Rents in urban areas are skyrocketing, and faculty and staff members at universities increasingly face long commutes and housing insecurity. San José State hopes a creative solution can help.

Homelessness in San José, Calif., the 10th-largest city in America, has increased 42 percent in the last two years. And that figure only looks at the number of people sleeping outside, not those sleeping in hotels or on friends’ couches.

It’s not hard to see why things are changing. The tech sector in San José, which is nestled in the heart of Silicon Valley, is unsurprisingly booming. The area is less than a half hour drive from both Apple’s headquarters and the “Googleplex,” the search engine giant’s 20-building campus.

Charlie Faas, the chief financial officer at San José State University, said that while the area is adding jobs at an impressive rate, housing production hasn’t been able to keep up. As a result, housing prices have become astronomical.

The yawning gap between haves and have-nots is increasingly visible in many American cities, but nowhere is it quite as stark as in California’s Bay Area.

Much attention has been paid to public university and community college students who, faced with no other options, are falling into that gap.

In the 2016-17 academic year, about 11 percent of students at the California State University system (which includes San José State) were homeless. Early last year a student group asked the San José State administration, among other requests, to set aside 10 parking spots for students who sleep in their cars.

But faculty and staff members at California universities also have felt the burden of rising rents. Many live far away and commute for hours each day. Others live with roommates or in small apartments with family.

A 2019 study by Apartment Guide found that the average studio apartment in San José rented for $2,484 per month.

Arthur Cordova, a groundskeeper at San José State, commutes every day from Manteca by commuter train. It takes him about four hours round trip.

“That was the only way I could purchase my own home,” he said. “I did it for my family.”

He’s worked for the university for 19 years.

Cookie Galvan, an office clerk for the university for over two decades, has lived in an apartment with her daughter and her daughter’s family for nearly five years. In the last two years, her monthly rent has increased by $450. Now her family is moving to another state.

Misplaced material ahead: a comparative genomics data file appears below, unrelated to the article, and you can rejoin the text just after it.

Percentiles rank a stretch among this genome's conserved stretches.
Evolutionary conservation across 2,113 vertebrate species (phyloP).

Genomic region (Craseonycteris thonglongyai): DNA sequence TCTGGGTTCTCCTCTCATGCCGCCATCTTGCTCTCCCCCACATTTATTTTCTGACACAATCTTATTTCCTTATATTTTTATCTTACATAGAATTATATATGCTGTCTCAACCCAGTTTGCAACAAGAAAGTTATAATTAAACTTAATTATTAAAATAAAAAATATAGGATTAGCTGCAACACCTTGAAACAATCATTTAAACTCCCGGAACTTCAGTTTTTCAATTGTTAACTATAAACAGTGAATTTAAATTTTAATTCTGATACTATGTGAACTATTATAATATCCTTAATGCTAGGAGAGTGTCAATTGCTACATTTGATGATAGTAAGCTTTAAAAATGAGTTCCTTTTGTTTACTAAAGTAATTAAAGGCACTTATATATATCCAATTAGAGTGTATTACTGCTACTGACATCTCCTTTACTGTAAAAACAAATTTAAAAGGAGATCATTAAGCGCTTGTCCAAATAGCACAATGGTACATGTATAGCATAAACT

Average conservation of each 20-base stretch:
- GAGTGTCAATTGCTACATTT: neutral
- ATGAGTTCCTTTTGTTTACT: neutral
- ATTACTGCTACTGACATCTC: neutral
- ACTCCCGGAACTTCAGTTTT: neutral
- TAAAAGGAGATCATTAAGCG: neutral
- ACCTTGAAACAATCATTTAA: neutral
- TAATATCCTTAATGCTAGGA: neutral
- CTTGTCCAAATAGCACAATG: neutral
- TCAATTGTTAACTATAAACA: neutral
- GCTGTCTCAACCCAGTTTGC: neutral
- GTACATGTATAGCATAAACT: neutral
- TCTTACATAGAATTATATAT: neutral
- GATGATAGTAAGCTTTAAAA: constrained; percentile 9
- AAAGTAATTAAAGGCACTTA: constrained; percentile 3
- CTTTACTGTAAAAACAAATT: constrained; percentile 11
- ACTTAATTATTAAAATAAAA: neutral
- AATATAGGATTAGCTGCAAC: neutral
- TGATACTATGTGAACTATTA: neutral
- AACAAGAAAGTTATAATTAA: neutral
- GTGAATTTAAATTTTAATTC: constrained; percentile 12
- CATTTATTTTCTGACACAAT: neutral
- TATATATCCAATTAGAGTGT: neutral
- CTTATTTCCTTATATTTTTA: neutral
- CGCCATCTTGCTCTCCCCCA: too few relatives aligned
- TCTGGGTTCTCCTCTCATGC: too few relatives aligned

“I am 58 years old, and I have to find a roommate,” she said. “Will this person steal from me? Rob me? Not pay the rent?”

Galvan injured her knee in late 2018 and as a result hasn’t been able to work her other two part-time jobs as a security officer and an usher. She’s looked at other housing in the area but doesn’t qualify to rent or wouldn’t be able to front a security deposit along with the first month’s rent.

“I can’t afford to leave, and I can’t afford to stay,” she said. “If I don’t find somebody by March, by April I’ll have to give a notice and I’ll be living in my car. Or maybe I’ll be sleeping in my office.

“I’m just petrified.”

Neither Galvan nor Cordova believes their situations are unique.

Preston Rudy, a sociology professor at San José State and president of the faculty union there, said housing is a huge problem for instructors as well.

“We pretty regularly hire people, then they last a little while and then they feel they can’t make it, in part because of the housing crisis,” he said. “And they leave.”

This problem is not unique to the university, he said, but one that unfortunately affects many other people in the region.

“Working people in the Bay Area are having to move further and further away and make longer and longer commutes. It’s a pervasive problem,” Rudy said. “The Bay Area hasn’t done enough to address these problems.”

Though not every day, Rudy himself commutes from Sacramento.

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